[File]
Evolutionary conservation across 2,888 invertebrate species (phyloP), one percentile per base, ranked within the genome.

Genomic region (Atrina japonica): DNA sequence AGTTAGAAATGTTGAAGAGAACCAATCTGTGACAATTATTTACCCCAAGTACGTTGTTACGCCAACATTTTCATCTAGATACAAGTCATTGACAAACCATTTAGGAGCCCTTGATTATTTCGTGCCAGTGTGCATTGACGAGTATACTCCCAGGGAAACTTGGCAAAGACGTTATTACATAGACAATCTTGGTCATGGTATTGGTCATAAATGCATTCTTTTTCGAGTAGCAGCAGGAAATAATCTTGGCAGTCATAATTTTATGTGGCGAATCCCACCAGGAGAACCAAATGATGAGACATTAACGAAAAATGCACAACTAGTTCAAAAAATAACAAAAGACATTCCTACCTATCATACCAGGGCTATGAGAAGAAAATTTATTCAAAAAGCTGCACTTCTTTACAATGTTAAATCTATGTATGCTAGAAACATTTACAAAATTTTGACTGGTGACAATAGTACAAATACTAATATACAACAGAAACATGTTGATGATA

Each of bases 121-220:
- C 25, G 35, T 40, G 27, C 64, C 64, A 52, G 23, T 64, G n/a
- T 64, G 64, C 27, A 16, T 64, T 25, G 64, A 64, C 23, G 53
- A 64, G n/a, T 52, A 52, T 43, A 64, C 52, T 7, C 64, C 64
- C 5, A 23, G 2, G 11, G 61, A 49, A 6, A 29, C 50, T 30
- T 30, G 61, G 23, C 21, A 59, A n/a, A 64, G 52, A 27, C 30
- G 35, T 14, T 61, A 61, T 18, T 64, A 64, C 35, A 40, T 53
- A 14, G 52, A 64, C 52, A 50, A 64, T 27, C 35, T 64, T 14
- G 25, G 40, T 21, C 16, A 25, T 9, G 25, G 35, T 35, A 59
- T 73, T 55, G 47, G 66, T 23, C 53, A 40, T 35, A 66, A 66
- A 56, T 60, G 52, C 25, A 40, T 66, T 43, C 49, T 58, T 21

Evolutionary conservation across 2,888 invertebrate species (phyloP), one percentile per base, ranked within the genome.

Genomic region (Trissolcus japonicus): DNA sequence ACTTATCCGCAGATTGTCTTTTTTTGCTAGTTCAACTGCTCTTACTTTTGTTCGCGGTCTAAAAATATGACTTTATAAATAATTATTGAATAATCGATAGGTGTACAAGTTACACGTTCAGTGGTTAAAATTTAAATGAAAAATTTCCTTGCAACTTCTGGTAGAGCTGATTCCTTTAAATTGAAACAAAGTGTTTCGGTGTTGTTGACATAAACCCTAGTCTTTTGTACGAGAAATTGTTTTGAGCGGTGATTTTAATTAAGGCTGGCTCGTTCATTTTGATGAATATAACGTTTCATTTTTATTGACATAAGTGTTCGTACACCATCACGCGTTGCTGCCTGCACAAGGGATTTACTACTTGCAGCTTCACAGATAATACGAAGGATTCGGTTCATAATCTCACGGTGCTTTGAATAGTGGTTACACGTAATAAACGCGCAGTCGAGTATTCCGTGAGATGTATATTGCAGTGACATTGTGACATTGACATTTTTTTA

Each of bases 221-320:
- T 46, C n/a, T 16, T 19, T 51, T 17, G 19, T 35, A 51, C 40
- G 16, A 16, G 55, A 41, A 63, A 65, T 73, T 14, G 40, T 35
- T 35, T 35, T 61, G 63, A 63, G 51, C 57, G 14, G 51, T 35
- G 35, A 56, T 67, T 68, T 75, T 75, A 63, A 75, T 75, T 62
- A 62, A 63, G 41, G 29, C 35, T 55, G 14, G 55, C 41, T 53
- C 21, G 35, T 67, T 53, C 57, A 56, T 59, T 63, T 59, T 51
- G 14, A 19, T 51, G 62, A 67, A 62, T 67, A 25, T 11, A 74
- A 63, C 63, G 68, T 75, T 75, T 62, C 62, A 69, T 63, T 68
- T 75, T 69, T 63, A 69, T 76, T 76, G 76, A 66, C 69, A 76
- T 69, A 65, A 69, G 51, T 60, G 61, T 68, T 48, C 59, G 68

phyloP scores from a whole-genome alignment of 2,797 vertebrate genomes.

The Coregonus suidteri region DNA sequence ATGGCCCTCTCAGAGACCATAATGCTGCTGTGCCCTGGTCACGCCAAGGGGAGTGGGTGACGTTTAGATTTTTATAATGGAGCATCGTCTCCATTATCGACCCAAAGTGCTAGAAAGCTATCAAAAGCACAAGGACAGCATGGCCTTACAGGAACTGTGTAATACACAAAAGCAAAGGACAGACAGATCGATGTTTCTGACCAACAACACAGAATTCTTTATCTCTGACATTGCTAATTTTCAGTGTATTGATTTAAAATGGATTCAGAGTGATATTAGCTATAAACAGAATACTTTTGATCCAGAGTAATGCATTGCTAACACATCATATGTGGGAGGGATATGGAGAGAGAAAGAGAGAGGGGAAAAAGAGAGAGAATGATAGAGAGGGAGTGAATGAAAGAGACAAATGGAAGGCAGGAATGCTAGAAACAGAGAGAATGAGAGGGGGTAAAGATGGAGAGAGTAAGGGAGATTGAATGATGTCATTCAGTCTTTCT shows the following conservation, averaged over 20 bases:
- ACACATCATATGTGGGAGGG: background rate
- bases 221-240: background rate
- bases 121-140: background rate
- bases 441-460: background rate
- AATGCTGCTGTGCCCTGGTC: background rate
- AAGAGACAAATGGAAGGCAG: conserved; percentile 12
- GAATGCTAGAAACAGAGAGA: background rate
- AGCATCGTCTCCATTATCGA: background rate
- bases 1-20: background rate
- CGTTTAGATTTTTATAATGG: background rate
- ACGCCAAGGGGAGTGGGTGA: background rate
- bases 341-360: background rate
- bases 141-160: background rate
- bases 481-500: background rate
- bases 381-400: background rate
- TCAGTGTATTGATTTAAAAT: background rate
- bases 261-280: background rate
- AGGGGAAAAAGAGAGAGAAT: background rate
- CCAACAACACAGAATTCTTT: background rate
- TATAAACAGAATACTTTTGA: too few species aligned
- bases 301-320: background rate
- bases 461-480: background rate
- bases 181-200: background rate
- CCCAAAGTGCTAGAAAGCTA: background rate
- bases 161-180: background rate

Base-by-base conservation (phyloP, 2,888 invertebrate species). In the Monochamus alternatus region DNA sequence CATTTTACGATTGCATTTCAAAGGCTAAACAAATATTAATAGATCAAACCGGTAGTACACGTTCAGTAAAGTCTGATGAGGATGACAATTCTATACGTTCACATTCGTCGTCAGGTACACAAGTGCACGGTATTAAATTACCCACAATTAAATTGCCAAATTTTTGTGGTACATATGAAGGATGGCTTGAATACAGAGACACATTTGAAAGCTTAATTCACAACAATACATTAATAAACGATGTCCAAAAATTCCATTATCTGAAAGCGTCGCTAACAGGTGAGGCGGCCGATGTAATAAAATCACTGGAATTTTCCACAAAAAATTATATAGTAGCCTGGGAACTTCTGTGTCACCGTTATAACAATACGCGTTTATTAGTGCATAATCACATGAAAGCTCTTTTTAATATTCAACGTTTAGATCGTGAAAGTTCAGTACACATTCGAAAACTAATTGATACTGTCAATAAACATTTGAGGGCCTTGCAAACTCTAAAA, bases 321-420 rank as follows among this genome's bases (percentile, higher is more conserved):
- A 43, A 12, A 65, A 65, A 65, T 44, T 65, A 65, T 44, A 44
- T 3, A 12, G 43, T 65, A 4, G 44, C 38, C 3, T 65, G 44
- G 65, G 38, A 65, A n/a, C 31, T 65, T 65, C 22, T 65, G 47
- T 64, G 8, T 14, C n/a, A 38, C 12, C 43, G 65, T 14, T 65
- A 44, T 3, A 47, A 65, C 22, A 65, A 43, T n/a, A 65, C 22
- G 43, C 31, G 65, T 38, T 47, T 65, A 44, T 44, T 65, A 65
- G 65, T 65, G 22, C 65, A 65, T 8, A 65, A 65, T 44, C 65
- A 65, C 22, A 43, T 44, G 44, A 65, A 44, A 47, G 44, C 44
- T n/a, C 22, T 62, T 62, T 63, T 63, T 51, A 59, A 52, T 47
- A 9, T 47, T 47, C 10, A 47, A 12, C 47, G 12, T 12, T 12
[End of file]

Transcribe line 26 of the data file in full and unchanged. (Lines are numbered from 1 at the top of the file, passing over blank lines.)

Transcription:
- T 69, A 65, A 69, G 51, T 60, G 61, T 68, T 48, C 59, G 68